“Bechaari (an Urdu word meaning “poor thing”), says the sixty-something lady with a sigh, as she mentions a twenty-something young girl.“She got divorced after her nikah, even before the rukhsati. (an Urdu word for the official ceremony).”
The other ladies present sigh audibly, cluck their tongues, and start shaking their heads slowly in unison. “Poor thing,” they all murmur under their breaths.
I know better than to blindly pity the said girl, because I know that in many cases, divorce provides a welcome relief for a husband or wife who is trapped in a life of marital misery and oppression.
Unlike some cultural and social norms prevalent in mainstream Muslim society nowadays, such as domestic violence, gossip, dishonesty in business dealings, and un-Islamic distribution of inheritance,- which have been accepted as part of life, divorce is not haram in Islam, even though it is highly disliked by Allah.
Even though divorce is painful and no one would want to go through it, the ones that happen on justified and Shari` (jurisprudentially legal) grounds provide a welcome (and often life-saving) release to married men or women who are otherwise trapped in chronically toxic marital relationships that are destroying not just their dunya (life), but also their Akhirah (hereafter).
I also know that several sahabiyat (female companions) of the Prophet (peace be upon him) got divorced during his life; that he approved of some of them; that the Prophet and his male companions themselves readily married divorcees and widows; and that even during the current era, some of my own divorced female friends have eventually gone on to marry again, living happily thenceforth.
So I refuse to shake my head with pity at the divorced girl whom the older ladies are unanimously labeling as a “poor thing”. I also internally dislike the fact that not a single one of these ladies pitied the ex-husband of this girl, even though his marriage ended too.
No one called him a “poor thing”.
Muslims’ Polarized Attitudes Towards Divorce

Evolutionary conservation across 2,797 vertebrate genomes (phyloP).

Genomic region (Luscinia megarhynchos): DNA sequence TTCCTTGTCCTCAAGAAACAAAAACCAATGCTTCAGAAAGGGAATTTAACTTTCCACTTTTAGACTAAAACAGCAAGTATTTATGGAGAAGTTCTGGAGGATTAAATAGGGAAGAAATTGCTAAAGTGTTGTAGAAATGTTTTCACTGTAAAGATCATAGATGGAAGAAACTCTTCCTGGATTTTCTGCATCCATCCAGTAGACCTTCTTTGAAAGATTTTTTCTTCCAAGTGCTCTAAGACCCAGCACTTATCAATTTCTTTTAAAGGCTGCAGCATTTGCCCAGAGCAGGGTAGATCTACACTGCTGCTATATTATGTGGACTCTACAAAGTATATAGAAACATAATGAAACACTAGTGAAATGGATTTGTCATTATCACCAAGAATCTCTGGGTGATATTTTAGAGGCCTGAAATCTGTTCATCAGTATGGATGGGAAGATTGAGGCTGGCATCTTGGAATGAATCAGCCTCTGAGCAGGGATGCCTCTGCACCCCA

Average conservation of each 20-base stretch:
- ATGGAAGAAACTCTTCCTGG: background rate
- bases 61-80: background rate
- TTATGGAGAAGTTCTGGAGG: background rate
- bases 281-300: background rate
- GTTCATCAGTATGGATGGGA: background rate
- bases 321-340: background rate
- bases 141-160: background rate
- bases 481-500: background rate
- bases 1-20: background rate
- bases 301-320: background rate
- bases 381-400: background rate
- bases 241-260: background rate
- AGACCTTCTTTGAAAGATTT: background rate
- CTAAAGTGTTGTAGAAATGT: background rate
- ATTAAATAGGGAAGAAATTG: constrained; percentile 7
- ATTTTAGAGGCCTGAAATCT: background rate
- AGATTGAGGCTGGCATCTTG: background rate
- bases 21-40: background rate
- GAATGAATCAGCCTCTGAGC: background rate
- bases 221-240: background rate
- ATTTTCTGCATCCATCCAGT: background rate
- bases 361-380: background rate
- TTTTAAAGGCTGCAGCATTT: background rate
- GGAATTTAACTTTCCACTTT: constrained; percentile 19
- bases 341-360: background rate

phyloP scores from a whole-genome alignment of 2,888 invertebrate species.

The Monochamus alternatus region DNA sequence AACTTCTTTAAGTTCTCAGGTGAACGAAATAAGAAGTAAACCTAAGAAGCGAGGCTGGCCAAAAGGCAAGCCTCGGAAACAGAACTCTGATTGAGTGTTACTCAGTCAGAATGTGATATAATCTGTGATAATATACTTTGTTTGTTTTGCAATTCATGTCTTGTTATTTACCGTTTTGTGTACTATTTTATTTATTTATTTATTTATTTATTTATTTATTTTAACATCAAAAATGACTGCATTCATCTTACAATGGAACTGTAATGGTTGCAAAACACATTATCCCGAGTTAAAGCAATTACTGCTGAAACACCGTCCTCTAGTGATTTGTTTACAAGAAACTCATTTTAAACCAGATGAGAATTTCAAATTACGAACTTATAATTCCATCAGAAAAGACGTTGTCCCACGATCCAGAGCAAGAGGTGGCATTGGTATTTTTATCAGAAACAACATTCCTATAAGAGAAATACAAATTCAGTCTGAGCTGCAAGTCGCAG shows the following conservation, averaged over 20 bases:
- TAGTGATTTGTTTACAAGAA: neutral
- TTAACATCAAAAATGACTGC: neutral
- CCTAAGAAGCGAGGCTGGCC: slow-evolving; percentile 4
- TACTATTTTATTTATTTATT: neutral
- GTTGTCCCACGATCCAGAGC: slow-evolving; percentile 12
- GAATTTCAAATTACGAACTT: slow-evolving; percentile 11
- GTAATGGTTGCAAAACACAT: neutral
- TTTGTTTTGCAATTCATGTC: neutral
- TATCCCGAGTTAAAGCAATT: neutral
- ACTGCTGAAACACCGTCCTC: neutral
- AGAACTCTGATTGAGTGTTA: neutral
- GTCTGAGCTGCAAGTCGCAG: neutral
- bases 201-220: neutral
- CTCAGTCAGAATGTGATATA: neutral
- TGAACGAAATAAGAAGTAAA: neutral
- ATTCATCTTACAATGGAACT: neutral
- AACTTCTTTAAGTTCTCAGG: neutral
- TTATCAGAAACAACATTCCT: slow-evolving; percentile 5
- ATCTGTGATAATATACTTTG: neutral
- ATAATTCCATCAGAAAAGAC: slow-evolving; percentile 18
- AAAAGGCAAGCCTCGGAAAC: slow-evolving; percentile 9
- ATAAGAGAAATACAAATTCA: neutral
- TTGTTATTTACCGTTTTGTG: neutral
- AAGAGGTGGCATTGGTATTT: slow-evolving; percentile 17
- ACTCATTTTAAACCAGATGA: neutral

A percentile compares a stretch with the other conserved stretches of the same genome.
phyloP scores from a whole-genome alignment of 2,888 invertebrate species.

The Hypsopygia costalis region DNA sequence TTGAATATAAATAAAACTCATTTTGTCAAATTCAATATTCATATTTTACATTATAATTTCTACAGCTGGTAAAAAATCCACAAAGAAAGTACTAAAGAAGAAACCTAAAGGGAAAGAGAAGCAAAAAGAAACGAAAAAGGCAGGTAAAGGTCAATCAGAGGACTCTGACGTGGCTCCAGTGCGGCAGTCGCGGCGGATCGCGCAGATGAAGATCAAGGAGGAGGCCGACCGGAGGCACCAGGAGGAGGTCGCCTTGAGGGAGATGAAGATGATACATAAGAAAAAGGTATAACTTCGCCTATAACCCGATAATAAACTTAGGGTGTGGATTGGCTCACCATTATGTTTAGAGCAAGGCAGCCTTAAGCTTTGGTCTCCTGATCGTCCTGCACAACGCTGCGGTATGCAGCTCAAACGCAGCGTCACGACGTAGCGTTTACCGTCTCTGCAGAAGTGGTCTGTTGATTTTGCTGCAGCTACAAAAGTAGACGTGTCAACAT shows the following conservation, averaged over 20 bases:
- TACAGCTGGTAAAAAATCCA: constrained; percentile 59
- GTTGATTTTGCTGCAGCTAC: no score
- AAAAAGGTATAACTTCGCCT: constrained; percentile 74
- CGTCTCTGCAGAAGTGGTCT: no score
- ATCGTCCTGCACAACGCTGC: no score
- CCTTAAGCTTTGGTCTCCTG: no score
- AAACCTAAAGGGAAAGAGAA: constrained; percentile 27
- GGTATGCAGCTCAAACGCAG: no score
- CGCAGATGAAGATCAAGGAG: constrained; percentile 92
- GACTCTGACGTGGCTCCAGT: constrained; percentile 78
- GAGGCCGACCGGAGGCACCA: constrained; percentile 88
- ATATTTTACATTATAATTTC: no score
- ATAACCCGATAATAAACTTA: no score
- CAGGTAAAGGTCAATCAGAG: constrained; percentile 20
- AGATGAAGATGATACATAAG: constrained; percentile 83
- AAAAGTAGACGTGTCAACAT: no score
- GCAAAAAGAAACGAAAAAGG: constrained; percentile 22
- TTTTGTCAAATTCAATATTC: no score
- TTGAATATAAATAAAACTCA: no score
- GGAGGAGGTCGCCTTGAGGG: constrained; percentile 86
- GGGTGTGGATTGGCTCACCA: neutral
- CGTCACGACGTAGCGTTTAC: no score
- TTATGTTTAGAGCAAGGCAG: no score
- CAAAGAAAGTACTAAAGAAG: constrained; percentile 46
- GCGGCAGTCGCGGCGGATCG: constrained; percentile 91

It is no secret that currently there are two somewhat polarized attitudes towards divorce that exist in our ummah.
One is of course the more secular, “me, myself, and I”-based approach towards it, which is particularly popular among humanists, liberals, and self-proclaimed feminists.
The person who holds this mindset regarding divorce tends to enter marriage primarily with the intention of acquiring personal benefits without making any sacrifices/compromises. They know what they want from marriage and they want to make sure they get it, sort of akin to the adage, “My way, or the highway”.
From day one, therefore, they are unwilling to ‘settle’ for anything less than what they want, or to compromise on their desires and wish-lists.
The harborers of this mindset hence consider divorce to be a valid and available option as soon as their marital relationship proves to become a bane instead of a boon for them. This could happen e.g. if it proves to be rocky in the initial few years, loses its steam, or hits its first substantial roadblock.
Consequently, they start to try for a divorce if their marriage doesn’t bring them what they thought it would for the first, say, 5-10 years.
As for the set of ‘benefits’ for which such people seek to get married, well, for women, this usually includes love, romance, financial security, sexual pleasure, emotional compatibility, offspring, and their own separate home. For a man, it mostly includes frequent and gratifying sexual relations, multiple offspring, and ‘demigod-like’ respect, servitude, and obedience from his wife.
When they do not get one of the things in their wish-list that they want from their marriage, they ‘jump the gun’ and desire a divorce so that they can quickly move on to their next marriage in pursuit of the same.